We always knew such people existed. Â But what is striking about Corbyn’s campaign is the way that it inspired a new generation that shares many of these views, and which is repelled by technocratic career politicians who speak like pro-programmed robots. Â All this is a long overdue and triumphant demonstration that sometimes social movements can win against all the odds. Â At last the English have begun to taste something of what the Scots tasted last year. Â Now battle lines are being drawn, new ideas and agendas are emerging, and fresh, new and invigorating possibilities are now beginning to emerge from the barren wasteland of the Westminster bubble.
I hesitate to use the word ‘hope’ to describe these possibilities, given what happened when Obama used the word. Â Hope is necessary and even essential for any movement that wants to transform society, but it can also be a kind of political opium that can result in over-optimistic expectations, placing too many expectations in the wrong place, or an under-estimation of the obstacles to their realisation.
Throughout the Corbyn campaign I have often found myself thinking of Alan Plater’s brilliant 1988 dramatisation of Chris Mullins’s novel A Very British Coup. Â For those who don’t remember it, the four-part series describes the rise and fall of the left-wing Leader of the Labour Party Harry Perkins, MP for Sheffield Central, who is elected as Prime Minister in March 1991 on a platform that includes withdrawal from NATO, the removal of US military bases from the UK, the breakup of newspaper monopolies, and a commitment to open government.
As played by the late great Ray MacAnally, Perkins is a kind of fantasy Labour leader, unassuming, intelligent, witty, quietly charismatic and unwaveringly socialist – a lot like Corbyn in fact. Â By the end of the series he has been brought down by a dirty tricks conspiracy involving M15, the United States, and a Murdochite press baron.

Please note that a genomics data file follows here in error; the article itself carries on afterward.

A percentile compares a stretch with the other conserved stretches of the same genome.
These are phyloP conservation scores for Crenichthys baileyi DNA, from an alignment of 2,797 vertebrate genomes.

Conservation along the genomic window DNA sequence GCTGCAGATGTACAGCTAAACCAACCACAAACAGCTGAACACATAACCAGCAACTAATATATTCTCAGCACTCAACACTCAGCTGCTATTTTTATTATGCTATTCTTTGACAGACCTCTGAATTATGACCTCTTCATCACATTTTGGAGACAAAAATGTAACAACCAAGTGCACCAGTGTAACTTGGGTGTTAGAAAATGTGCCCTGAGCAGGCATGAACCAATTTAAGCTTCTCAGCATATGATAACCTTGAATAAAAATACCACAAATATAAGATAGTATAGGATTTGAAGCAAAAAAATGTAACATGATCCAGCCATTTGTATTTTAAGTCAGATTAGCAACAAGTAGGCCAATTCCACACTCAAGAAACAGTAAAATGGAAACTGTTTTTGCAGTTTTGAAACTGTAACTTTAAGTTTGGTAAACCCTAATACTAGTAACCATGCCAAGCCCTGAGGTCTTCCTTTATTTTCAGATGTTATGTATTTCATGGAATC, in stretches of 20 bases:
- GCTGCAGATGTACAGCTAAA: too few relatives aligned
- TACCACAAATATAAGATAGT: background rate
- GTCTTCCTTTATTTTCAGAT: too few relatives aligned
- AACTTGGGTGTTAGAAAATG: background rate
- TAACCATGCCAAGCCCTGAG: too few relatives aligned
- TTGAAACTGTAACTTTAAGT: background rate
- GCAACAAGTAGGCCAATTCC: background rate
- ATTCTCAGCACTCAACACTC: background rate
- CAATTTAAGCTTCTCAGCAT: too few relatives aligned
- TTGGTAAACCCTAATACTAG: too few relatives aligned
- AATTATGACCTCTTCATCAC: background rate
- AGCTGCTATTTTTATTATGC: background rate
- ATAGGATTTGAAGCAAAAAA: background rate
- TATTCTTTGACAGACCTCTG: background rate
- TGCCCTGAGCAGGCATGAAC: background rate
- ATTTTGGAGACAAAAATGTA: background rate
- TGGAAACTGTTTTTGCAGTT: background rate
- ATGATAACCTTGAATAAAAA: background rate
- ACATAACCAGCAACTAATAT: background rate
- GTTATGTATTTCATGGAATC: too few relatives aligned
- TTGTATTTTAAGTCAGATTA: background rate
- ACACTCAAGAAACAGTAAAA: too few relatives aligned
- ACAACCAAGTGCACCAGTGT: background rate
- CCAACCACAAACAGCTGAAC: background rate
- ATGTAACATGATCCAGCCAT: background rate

If Corbynism continues to generate the political momentum that he acquired during the leadership campaign in national politics, there is no doubt that he will be subjected to vicious and unrelenting attacks. Â Yesterday Michael Fallon gave a flavour of things to come when he described Corbyn as a ‘threat to national security…a threat to your family.’
All that is to be expected, and we can expect a lot more of it. Â But Corbyn’s most dangerous enemies are likely to be found in his own party. Â Because despite his appeals for unity, and despite the stunning defeat that has been inflicted upon them, I cannot imagine that the Labour right will allow this result to stand. Â Even if his opponents don’t leave the party, they will conspire against him, leak against him, and do everything within their power to undermine and discredit him, Â and emasculate and hollow out his more radical proposals, Â preferably in time for them to get a new leader in place for the next election.
It will require a very powerful movement to prevent this – and a wider political transformation both within and also beyond the Labour Party itself. Â Yesterday may have been the beginning of that transformation, and I really hope it is, because this country badly needs it, and because it has been a long, long time since such a thing even seemed possible.